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Bike Recommendation

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Old 06-30-18, 01:40 PM
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Little Darwin
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Bike Recommendation

Posting here because I think others here have similar issues. I have been inactive on bikeforums.net for a few years, but remember this particular forum fondly.


I built a bike for a friend in another state, and she loves the way it rides, but the bike has an issue based on horizontal dropouts and a subpar skewer (skewer loses grip). This has soured her on this bike, and so she is looking to buy another. She has some physical issues with arm strength, and would love to upgrade. Cost is not an issue. (within reason)


I am considering bringing the bike to a frame guy and having vertical dropouts retrofitted... but the tire clearance is a little tighter than ideal, so a new bike may be a better idea.


Requirements:


Light Weight (primarily for lifting onto bike rack)

Efficient

Step Through

Upright riding position


The bike she loves (at most levels) is built on an 80's era step through cromoly, sport touring frame, with upright handlebar and Shimano Deore LX (3x8) components. and 700x32 tires.


She rides almost exclusively on rail trails... many paved, but not all of them. Maintenance is an issue,,, She wants to do none.


In my mind a 1x8 or 1x9, or potentially internally geared hub would be ideal. I think she may be up for trying a foot forward bicycle, if light enough, I think ability to fit 32-35 mm tires is essential.


Any recommendations?
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Old 07-01-18, 05:53 AM
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ironwood
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Look at the Rivendell Clem L or Cheviot frames on the Rivendell site.
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Old 07-01-18, 09:51 AM
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Thanks for the input. Those are promising.
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Old 07-06-18, 06:46 PM
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Originally Posted by Little Darwin View Post
Posting here because I think others here have similar issues. I have been inactive on bikeforums.net for a few years, but remember this particular forum fondly.


I built a bike for a friend in another state, and she loves the way it rides, but the bike has an issue based on horizontal dropouts and a subpar skewer (skewer loses grip).
I remember you from cyclingforums.com a long time ago... And you used to ride with The Historian too.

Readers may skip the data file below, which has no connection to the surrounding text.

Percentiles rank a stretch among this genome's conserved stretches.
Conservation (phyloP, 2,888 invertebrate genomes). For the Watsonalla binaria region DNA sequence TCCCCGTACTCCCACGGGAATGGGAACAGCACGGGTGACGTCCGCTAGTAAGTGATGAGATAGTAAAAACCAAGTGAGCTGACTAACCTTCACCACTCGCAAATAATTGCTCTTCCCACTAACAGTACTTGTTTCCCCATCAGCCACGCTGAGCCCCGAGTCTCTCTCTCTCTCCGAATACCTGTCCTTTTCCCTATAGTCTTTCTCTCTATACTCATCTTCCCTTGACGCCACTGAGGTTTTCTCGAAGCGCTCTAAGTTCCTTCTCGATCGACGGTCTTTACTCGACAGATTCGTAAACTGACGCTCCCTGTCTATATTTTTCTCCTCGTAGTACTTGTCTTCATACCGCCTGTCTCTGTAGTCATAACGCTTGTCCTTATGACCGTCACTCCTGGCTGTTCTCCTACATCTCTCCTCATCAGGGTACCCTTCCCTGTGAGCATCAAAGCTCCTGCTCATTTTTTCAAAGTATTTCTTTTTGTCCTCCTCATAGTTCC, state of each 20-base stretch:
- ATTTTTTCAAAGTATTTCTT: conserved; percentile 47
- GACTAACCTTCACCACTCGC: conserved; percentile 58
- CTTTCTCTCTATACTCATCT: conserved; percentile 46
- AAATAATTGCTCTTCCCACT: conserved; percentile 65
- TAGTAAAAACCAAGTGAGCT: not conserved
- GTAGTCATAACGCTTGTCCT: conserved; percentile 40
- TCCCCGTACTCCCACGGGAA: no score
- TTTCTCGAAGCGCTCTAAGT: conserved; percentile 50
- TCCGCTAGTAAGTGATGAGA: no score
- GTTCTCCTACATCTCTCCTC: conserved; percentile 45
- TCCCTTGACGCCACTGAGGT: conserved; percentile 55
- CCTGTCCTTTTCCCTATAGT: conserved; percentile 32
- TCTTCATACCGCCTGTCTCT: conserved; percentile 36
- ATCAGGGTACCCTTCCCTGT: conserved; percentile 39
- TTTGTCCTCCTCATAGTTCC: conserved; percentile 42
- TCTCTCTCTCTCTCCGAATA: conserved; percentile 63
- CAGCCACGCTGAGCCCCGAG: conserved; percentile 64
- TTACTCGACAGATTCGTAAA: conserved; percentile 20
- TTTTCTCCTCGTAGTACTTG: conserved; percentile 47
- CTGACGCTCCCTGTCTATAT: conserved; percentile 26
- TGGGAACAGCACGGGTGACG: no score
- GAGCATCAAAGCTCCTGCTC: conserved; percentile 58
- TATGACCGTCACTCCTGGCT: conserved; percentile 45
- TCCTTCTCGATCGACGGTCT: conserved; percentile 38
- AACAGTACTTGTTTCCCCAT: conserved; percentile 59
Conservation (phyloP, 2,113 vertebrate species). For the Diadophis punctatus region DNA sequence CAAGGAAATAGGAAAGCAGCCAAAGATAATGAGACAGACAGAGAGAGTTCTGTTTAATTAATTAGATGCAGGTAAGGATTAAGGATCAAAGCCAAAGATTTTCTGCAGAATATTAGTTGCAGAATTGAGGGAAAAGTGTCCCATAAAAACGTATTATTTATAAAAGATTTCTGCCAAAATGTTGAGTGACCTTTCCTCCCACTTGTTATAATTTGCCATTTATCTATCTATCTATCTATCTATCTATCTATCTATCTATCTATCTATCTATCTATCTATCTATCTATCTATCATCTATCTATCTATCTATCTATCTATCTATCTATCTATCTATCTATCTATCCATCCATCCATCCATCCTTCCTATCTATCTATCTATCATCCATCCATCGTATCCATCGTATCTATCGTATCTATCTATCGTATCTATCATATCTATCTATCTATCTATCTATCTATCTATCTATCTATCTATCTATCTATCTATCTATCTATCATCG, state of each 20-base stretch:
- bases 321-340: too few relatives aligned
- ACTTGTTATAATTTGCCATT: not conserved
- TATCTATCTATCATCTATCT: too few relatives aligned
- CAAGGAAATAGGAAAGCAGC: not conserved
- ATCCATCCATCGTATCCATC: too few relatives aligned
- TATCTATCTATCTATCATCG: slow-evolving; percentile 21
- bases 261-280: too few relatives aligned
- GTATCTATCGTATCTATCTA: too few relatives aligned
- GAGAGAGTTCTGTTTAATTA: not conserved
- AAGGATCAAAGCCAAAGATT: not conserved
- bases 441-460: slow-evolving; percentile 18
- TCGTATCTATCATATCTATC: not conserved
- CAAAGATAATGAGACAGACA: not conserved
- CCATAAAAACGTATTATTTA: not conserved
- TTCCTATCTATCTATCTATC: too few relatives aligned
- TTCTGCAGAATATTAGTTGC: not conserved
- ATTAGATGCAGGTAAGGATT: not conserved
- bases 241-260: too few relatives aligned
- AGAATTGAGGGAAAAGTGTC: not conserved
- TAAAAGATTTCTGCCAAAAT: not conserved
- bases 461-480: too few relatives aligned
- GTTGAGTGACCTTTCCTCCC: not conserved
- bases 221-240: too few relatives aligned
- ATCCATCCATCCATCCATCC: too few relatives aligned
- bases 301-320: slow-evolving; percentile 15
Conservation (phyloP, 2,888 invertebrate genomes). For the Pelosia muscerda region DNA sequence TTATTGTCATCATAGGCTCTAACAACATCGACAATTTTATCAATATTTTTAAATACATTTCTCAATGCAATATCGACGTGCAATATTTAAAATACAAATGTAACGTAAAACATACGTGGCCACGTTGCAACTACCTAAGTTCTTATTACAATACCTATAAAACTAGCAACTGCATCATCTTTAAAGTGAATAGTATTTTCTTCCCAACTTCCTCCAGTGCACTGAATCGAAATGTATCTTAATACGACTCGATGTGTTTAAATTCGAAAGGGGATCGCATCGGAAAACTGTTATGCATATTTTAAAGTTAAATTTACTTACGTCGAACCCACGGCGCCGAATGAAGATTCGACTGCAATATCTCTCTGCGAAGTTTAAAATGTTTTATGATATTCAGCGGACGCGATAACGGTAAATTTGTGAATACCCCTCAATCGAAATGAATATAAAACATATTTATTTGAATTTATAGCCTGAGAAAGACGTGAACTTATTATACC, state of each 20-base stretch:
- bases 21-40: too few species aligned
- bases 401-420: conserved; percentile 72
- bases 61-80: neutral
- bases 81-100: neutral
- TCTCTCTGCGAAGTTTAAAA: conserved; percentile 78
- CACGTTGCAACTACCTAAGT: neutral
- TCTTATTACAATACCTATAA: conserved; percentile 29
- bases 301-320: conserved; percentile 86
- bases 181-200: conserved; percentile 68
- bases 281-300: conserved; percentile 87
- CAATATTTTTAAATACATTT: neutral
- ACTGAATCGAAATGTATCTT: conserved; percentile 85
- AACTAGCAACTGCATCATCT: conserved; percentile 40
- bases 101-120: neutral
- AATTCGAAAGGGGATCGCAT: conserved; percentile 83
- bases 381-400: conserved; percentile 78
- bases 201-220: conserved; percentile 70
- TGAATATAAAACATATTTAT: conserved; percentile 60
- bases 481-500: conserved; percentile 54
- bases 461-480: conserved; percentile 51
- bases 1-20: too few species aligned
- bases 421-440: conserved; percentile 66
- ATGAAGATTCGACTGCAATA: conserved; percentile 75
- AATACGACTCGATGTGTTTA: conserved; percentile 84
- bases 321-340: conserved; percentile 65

Why not at least TRY using a better skewer?
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Old 07-06-18, 08:56 PM
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Soma Buena Vista, Tange Prestige, no lugs. But much less expensive ($300 or $800) than Clem L, or Cheviot.
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Old 07-07-18, 11:44 AM
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Yea a Proper Skewer.. Shimano internal cam , and axle lock nuts with teeth to bite into the frame end.

you can also use less quick release skewers , which is like a long bolt,
then you use an 'allen' wrench to get it tight..

some use a unique wrench for wheel theft reduction..



....
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Old 07-07-18, 03:55 PM
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I'll second the mention of Soma Fabrication's 'Buena Vista' mixte frame. It only comes as a frame/fork set, but it sounds like you have a bicycle that'll be stripped of parts ('donor' parts for a new build), so that'll keep the total cost down.
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Old 07-07-18, 08:40 PM
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Originally Posted by fietsbob View Post
Yea a Proper Skewer.. Shimano internal cam , and axle lock nuts with teeth to bite into the frame end.

you can also use less quick release skewers , which is like a long bolt,
then you use an 'allen' wrench to get it tight..

some use a unique wrench for wheel theft reduction..



....
Yup, Nashbar sells those for pretty cheap and you can throw a set of heavily knurled washers in there before tightening. It won't move/slip.
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Old 07-08-18, 09:02 AM
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If she has the step through now that she mostly loves, why don't you just replace the rear wheel with an Alfine 8 or 11 speed? You need the horizontal dropouts for chain tension with that hub anyway and with nuts holding it on, there will be no wheel slippage.

As others have mentioned replacing the skewer might be a solution but I would also check that the rear axle is not too long. If it is the quick release will never get tight enough. The solution is a washer or two as spacers.

The Soma frame others have mentioned looks good.
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Old 07-16-18, 08:27 AM
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I built up this Japan made Raleigh Mixte for my wife with a 2-Speed coaster brake SRAM Automatix for my wife. A lot of these mixtes show up on Craigslist for cheap.

The reversed chop & flop handlebar is easy to set up with existing road bars and offers a more comfortable, upright position with less potential for numb hands.

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